Soldiers set up barbed wire fences outside the presidential palace but just 200 demonstrators showed up
The Egyptian army install barbed wire fences in front of the presidential palace in Cairo early on August 24 in preparation for rallies against the new president. Several hundred protesters rallied on Friday in Cairo against President Mohamed Morsi, a much smaller turn out than hoped for by activists bent on challenging the country's first Islamist president. © Khaled Desouki - AFP/File
Soldiers set up barbed wire fences outside the presidential palace  but just 200 demonstrators showed up
AFP
Last updated: August 24, 2012

Small turn out in Egypt anti-Morsi rallies

Hundreds of protesters rallied on Friday in Cairo against President Mohamed Morsi, a much smaller turnout than hoped for by activists bent on challenging the country's first Islamist president.

In Cairo's Tahrir Square, where hundreds of thousands rallied to overthrow president Hosni Mubarak early last year, several dozen of Morsi's opponents briefly clashed with his supporters before withdrawing, witnesses said.

"Morsi has men backing him," his victorious partisans chanted. Four people were injured in the clash, including three with birdshot wounds, the official MENA news agency quoted a medic as saying.

In northern Cairo, hundreds of people gathered near the presidency, which Morsi has occupied since his inauguration in June, chanting "down with the Supreme Guide's rule."

They were referring to the leader of the influential Muslim Brotherhood, to which Morsi belongs.

Police were deployed to ensure the protests remained peaceful, a security official told MENA.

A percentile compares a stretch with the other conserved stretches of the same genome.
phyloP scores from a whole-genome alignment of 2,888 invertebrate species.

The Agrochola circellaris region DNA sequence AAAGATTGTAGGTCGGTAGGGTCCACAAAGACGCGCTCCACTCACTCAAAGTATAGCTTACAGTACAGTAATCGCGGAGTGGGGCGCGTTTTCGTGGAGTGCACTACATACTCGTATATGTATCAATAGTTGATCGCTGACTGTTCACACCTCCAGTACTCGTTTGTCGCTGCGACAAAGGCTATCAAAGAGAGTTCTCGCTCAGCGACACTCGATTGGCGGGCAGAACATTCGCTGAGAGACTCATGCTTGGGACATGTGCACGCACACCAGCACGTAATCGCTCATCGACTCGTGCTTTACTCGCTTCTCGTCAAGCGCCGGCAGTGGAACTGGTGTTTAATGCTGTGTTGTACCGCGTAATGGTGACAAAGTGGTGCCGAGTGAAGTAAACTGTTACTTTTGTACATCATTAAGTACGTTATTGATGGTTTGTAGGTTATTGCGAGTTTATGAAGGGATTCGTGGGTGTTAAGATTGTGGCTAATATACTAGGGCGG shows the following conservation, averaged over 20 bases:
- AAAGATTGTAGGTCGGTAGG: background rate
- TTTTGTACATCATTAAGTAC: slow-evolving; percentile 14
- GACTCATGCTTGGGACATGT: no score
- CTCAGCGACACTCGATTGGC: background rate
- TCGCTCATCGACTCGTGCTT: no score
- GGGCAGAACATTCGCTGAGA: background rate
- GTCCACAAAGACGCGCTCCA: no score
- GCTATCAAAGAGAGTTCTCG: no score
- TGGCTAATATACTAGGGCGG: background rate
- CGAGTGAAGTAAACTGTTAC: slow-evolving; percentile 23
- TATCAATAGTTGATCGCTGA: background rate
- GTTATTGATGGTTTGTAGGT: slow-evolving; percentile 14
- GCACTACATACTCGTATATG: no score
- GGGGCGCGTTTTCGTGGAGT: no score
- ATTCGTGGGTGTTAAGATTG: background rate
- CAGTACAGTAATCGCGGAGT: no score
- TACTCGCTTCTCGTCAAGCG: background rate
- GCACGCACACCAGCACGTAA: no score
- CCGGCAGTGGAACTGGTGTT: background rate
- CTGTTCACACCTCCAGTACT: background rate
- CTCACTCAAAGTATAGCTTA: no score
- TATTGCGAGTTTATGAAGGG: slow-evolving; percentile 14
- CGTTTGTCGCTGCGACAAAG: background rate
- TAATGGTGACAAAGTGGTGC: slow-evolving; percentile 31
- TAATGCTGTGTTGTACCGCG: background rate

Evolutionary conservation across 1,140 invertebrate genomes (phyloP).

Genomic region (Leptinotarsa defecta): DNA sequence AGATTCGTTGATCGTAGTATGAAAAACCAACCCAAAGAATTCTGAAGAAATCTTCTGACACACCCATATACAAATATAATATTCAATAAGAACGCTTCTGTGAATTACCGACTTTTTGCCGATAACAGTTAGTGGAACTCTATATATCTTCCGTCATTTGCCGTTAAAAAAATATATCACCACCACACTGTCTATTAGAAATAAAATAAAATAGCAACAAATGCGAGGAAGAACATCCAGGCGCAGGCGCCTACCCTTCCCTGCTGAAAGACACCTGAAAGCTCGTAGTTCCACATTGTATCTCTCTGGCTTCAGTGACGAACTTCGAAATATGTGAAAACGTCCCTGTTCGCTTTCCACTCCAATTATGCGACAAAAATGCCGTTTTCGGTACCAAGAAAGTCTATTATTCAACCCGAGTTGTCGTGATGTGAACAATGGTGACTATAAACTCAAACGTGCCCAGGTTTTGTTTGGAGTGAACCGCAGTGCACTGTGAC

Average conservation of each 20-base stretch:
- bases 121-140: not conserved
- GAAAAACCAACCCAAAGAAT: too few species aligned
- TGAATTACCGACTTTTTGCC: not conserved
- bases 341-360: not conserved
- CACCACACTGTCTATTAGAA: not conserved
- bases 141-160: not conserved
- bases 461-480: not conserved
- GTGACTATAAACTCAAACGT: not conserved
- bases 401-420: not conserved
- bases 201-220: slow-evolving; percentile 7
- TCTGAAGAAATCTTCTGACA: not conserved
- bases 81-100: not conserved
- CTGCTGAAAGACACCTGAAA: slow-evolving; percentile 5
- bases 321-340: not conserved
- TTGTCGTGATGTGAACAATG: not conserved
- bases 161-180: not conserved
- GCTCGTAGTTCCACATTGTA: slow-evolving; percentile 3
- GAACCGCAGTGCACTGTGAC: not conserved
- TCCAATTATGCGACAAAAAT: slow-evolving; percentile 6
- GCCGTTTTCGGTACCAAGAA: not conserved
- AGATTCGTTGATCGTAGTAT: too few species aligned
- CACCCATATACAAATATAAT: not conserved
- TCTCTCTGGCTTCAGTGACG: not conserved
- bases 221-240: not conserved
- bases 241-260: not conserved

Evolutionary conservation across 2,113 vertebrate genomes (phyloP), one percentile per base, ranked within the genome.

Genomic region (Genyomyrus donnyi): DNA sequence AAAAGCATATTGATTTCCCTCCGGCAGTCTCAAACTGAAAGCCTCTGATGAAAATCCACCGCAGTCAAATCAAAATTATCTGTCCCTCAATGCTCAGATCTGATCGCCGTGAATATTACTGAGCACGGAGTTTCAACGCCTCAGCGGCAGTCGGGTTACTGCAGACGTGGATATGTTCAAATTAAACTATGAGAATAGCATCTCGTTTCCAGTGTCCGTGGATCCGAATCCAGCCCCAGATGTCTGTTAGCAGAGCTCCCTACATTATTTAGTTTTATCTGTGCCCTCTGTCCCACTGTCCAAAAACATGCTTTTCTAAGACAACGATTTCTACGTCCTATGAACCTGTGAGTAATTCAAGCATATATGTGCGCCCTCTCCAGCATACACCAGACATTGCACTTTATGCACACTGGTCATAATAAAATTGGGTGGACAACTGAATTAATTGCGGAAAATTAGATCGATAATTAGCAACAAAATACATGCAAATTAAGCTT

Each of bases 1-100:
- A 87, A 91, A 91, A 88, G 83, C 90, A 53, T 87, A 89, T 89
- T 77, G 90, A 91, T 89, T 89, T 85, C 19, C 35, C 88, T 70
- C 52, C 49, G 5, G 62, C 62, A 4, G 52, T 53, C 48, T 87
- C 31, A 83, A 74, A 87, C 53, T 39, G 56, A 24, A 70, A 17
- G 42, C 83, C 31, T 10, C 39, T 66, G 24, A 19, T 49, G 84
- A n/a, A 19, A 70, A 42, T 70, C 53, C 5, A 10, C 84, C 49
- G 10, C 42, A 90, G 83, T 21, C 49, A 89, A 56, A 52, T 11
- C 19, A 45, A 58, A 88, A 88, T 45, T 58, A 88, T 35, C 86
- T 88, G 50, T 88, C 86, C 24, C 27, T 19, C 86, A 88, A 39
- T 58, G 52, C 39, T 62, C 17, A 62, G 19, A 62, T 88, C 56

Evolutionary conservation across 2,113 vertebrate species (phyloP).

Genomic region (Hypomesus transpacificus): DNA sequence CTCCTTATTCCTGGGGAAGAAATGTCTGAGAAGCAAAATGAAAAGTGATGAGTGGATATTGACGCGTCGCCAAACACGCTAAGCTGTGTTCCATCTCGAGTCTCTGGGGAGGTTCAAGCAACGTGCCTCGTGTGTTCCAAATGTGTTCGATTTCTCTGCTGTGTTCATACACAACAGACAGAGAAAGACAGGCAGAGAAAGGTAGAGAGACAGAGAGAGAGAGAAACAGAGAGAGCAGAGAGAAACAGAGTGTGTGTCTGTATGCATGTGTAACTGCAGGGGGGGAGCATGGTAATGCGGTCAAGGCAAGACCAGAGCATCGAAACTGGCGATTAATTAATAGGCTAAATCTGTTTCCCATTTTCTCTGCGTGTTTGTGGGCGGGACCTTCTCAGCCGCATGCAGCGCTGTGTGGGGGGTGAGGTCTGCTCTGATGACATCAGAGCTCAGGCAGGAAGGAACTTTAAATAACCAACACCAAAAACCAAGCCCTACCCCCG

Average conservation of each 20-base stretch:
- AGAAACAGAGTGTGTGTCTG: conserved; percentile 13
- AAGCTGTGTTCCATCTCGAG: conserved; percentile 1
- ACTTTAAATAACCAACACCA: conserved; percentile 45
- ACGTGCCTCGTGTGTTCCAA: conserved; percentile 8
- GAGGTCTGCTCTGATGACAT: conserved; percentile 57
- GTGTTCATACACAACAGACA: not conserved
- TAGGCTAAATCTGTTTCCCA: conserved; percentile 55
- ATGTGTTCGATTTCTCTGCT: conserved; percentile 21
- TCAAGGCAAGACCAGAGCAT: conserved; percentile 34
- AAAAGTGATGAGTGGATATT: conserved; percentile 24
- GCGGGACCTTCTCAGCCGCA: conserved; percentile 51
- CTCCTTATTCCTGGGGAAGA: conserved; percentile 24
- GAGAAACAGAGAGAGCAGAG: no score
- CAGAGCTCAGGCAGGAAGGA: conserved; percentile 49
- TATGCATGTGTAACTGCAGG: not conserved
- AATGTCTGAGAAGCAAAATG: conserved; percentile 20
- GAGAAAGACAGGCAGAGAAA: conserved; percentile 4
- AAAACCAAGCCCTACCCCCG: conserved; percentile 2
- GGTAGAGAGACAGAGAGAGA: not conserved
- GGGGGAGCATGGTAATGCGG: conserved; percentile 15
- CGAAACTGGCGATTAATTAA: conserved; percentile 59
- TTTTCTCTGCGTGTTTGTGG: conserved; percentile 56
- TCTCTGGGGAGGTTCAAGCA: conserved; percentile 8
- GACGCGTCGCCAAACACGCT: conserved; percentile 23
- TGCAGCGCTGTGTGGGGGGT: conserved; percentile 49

The protests take place as Morsi, who assumed office amid a power struggle with the once-ruling military, consolidates his authority and as two journalists critical of the president stand trial.

The protest organisers demanded that Morsi repeal an interim constitution in which he took over the military's powers to legislate in the absence of parliament, which the army dissolved shortly before his election.

He also sacked military chief Field Marshal Hussein Tantawi and other senior army officials who had ruled the country since Mubarak's overthrow.

Brotherhood officials said they believed that the anti-Morsi protesters had hoped that the military would intervene against Morsi if mass protests broke out, repeating the scenario that forced Mubarak to resign.

The protest organisers appear to be a mix of ardent secularists and activists nostalgic for Mubarak's rule, such as television station owner and show host Tawfiq Okasha, who faces trial next month.

Okasha, whose station has been banned from broadcasting, faces charges of trying to incite Morsi's murder.

The trial of another journalist, Al-Dustour newspaper editor Islam Afifi, began on Thursday.

Afifi was briefly detained after the hearing before Morsi, using his contested legislative authority, amended the law allowing detention pending a verdict for media crimes.

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